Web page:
He handed me the key and asked if I would like some soup. That sounded good, I hadn’t eaten in a long time. It’s chicken he told me, Caldo tlalpeño, he smiled and left. I looked around the room, saw there was a large metal framed bed as well as a smaller one in one corner. The ceiling had delicate embossed plaster work, a centre rose and going two thirds of the way around the room, framing the window. I laid my bag aside and sat down on the bed, which twanged metallically like the plucked strings of some bizarre instrument.
A knock at the door announced the return of the man. He entered and placed a hot bowl of soup on a little table next to the wardrobe. He laid a spoon beside the bowl, turned, smiled, and left, closing the door behind him. I wondered for an instant that it might be drugged, should I eat it? But my impression when I arrived here was that this place, and the man at the desk, were safe. I think first impressions count, although you can never be certain of anything, I decided to trust my instincts.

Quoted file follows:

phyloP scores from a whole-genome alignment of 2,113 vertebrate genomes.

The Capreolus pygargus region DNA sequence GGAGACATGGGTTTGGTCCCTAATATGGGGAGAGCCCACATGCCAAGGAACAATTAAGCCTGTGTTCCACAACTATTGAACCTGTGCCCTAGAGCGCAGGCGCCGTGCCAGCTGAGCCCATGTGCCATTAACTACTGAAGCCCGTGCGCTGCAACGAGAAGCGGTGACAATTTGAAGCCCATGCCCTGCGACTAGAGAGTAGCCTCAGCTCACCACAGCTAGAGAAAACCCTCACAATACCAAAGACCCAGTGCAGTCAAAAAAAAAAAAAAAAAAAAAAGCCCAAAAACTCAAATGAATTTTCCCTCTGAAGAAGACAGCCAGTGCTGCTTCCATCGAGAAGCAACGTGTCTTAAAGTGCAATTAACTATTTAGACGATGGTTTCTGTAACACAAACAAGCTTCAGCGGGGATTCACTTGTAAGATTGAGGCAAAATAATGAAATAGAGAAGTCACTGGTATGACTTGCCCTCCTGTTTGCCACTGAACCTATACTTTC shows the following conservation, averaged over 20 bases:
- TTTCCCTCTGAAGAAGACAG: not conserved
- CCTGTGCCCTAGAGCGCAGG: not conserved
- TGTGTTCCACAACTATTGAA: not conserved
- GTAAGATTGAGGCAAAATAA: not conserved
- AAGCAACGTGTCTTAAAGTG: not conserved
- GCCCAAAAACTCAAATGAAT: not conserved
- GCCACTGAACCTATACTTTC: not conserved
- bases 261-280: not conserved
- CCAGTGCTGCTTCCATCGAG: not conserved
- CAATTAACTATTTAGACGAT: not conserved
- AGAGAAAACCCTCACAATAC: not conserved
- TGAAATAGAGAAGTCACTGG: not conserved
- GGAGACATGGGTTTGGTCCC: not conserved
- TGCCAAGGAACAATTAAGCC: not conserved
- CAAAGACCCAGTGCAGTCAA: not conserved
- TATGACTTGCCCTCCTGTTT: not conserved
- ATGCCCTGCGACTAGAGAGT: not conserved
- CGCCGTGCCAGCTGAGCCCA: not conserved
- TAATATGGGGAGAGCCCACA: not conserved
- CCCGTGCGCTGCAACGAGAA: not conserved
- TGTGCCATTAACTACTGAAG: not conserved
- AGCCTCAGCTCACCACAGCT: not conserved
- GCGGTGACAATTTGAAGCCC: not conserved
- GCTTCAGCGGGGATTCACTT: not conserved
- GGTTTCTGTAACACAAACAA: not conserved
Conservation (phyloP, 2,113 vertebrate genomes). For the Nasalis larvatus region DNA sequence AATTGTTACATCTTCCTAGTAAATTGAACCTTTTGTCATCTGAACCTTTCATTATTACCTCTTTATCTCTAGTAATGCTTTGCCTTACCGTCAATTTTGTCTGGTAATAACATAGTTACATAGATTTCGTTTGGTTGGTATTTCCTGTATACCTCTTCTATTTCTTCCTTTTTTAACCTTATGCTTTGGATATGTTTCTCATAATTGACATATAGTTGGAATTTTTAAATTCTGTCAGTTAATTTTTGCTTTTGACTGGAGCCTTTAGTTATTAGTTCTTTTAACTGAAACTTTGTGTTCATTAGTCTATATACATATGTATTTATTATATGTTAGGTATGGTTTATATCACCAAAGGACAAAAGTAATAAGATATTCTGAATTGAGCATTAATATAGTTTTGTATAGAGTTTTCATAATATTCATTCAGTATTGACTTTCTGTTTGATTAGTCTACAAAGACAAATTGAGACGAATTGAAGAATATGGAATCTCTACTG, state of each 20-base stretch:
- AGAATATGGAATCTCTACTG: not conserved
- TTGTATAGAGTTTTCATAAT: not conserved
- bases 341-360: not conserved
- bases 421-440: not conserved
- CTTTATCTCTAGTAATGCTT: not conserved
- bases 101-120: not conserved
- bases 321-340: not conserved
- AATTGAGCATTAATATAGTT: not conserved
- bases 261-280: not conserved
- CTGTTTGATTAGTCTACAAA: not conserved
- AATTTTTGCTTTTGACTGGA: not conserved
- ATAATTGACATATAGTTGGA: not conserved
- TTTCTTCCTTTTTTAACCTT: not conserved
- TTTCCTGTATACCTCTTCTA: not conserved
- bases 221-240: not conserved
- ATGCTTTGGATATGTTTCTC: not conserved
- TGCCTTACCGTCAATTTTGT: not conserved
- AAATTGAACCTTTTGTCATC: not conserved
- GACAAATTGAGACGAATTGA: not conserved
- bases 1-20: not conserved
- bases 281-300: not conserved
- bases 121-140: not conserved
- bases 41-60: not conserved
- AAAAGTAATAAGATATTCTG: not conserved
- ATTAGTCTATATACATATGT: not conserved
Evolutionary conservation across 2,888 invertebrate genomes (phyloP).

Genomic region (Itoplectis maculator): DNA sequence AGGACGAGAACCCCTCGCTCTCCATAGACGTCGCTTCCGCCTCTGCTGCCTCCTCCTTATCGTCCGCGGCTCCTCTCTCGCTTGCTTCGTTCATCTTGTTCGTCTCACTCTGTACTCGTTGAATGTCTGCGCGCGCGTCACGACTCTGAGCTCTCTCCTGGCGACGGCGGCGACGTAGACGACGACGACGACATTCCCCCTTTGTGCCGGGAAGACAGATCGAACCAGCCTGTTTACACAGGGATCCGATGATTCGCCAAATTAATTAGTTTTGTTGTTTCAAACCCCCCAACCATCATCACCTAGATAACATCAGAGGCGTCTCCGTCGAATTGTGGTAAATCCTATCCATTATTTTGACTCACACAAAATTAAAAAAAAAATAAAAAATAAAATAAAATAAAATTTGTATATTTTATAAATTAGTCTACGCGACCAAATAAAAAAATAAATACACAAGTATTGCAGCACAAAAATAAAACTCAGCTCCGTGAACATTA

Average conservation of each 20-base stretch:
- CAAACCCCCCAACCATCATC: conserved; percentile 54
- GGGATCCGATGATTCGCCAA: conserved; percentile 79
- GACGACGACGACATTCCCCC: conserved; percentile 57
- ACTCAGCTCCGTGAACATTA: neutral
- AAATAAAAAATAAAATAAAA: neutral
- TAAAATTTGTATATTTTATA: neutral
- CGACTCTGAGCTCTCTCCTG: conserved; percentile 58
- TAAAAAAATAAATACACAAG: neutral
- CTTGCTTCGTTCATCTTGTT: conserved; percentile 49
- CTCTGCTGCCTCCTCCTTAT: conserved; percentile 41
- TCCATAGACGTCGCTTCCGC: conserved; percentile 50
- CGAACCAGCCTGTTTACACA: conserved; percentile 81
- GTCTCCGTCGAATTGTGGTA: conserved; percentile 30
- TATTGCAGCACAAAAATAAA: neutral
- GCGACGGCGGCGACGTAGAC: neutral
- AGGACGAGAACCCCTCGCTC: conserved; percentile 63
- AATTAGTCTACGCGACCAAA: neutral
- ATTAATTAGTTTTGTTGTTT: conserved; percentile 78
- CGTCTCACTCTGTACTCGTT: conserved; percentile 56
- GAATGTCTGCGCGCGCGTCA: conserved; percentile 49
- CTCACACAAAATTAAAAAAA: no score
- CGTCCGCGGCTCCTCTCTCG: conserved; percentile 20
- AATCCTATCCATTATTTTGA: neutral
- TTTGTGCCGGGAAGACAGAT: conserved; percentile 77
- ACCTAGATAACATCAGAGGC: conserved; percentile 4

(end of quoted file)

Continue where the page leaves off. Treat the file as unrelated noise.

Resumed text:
When I’d finished the soup, and it was good, not like the last truck stop in Aramberri, I was so tired I didn’t even bother to undress. Just kicked off my shoes and crashed out on the bed. A bed that seemed to complain at my lying on it, but I paid no attention to the squeaks or even the odd springs that prodded me in awkward places. I fell into a deep sleep almost immediately.
I recognised the house straightaway, the street, the little front gardens with their neat walls and privet hedges. I saw my arm reach out and move towards a hedge. I deftly picked a tiny green and yellow leaf, pinched it between my thumb and forefinger, extended my arm through the air holding the leaf flat out in front. Moving up and down, gliding, banking left, then right, as I walked to school.